Christian Halloween adopted traditions from
a much older Celtic holiday. More than 2000
years ago, the Druids observed a festival
called Samhain, during which the god of the
dead, they believed, came back to earth accompanied
by ghosts and goblins. Sound familiar? The
Celtic people wore animal skins and animal
heads to hide from these evil spirits, and
Druid priests burned sacrifices to appease
popular Halloween colors recall the orange
bonfires against the black nighttime skies.
Costuming expanded from animals and spooky
creatures to saints and, as we see today,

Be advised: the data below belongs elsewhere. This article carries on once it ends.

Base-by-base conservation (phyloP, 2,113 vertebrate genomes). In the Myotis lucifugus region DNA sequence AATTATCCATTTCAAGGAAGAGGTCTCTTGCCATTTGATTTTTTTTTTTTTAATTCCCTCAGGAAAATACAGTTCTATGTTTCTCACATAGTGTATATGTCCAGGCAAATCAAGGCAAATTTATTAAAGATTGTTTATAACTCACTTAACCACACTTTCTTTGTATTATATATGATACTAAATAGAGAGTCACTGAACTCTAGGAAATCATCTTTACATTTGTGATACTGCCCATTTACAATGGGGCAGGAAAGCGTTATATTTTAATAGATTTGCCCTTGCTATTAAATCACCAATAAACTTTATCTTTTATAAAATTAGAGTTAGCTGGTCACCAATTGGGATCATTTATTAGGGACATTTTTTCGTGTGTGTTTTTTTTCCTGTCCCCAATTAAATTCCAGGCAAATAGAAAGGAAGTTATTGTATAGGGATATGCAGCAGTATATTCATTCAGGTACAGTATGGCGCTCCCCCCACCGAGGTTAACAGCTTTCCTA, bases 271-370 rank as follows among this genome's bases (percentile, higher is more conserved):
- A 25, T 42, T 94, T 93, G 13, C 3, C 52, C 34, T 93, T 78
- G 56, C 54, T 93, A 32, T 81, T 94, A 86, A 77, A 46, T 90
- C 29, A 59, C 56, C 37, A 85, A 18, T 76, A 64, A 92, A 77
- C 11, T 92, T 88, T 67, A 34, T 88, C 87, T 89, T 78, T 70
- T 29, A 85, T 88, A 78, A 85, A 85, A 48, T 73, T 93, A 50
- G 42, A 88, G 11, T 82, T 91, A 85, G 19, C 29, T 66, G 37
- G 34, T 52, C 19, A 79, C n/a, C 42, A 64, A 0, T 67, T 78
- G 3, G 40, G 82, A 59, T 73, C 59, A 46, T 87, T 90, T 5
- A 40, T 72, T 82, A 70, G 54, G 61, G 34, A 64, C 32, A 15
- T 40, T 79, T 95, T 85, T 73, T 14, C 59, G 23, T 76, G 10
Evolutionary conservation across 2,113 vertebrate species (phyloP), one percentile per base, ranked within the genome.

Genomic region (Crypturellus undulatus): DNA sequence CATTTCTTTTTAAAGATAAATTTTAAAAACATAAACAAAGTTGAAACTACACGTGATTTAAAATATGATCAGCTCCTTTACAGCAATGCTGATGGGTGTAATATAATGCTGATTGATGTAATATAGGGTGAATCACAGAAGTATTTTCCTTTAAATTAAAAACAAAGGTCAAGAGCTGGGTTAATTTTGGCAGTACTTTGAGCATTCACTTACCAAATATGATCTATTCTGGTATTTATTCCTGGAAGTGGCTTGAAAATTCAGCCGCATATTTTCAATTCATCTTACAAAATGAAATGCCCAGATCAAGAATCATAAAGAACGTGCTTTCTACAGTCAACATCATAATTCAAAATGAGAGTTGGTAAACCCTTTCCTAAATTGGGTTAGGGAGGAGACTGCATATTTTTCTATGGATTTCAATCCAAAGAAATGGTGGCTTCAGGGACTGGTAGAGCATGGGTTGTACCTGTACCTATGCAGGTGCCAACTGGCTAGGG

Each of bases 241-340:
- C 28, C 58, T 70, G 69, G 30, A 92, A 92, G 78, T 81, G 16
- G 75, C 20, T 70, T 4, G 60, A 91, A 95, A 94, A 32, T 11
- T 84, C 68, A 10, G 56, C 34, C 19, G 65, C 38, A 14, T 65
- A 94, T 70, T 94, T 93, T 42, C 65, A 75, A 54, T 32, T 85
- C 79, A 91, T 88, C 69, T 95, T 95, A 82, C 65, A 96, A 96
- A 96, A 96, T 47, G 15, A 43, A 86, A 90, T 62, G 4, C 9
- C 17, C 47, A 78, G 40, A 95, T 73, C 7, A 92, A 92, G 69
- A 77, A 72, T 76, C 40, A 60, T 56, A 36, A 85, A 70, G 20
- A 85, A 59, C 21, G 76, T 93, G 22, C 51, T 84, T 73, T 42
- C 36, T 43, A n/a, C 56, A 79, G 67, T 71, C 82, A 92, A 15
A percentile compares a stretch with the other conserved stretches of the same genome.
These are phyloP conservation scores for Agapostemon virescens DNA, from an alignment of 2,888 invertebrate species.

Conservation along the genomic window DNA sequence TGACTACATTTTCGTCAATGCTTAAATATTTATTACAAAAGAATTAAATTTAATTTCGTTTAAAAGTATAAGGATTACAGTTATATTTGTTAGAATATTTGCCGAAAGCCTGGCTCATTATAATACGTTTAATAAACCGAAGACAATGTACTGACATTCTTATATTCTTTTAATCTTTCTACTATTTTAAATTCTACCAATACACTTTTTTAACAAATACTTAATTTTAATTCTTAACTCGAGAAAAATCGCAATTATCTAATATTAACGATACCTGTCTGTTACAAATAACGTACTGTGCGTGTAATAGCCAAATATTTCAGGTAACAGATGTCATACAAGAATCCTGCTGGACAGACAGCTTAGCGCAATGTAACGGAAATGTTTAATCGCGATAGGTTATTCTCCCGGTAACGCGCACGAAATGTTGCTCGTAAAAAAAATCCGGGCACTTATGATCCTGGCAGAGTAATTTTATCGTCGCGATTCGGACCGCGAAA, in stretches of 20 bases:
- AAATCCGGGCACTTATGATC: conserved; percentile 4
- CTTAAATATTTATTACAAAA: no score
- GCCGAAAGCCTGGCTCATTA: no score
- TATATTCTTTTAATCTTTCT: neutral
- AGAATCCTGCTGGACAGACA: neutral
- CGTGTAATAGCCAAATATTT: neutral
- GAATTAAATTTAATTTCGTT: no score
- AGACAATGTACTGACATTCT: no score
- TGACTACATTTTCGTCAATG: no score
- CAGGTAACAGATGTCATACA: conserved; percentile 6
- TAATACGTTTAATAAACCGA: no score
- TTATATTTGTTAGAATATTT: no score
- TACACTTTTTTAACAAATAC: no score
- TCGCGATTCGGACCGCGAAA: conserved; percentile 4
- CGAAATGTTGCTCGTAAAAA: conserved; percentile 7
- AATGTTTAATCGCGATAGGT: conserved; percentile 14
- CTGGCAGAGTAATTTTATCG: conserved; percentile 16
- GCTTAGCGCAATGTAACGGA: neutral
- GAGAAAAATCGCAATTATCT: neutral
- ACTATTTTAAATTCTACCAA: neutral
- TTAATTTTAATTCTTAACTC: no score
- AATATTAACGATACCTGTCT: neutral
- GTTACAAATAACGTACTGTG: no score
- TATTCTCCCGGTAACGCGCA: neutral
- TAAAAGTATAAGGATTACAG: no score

to personalities in the popular culture.
addition to the Druid influence, Roman harvest
festivals of the first century A.D., especially
one honoring Pomona, the goddess of fruit,
also put their stamp on the celebration.
for apples is recorded in medieval manuscripts.
Today's popular Halloween imagery of pumpkins
and cornfield mazes reflects the Roman tradition
of celebrating a good harvest.
most common tradition in today's Halloween,
trick-or-treating, is a reenactment of Irish
beggars going to the homes of the rich on
All Hallows Eve to ask for food or money.
If the rich refused, evil spirits -- so the
beggars said -- would destroy their homes.
became widespread in America in the 1940s,
according to Lucille Recht Penner in Celebration
(Simon & Schuster, 1993). Costumed children
went house-to-house asking for small handouts,
usually candy. In return, no tricks would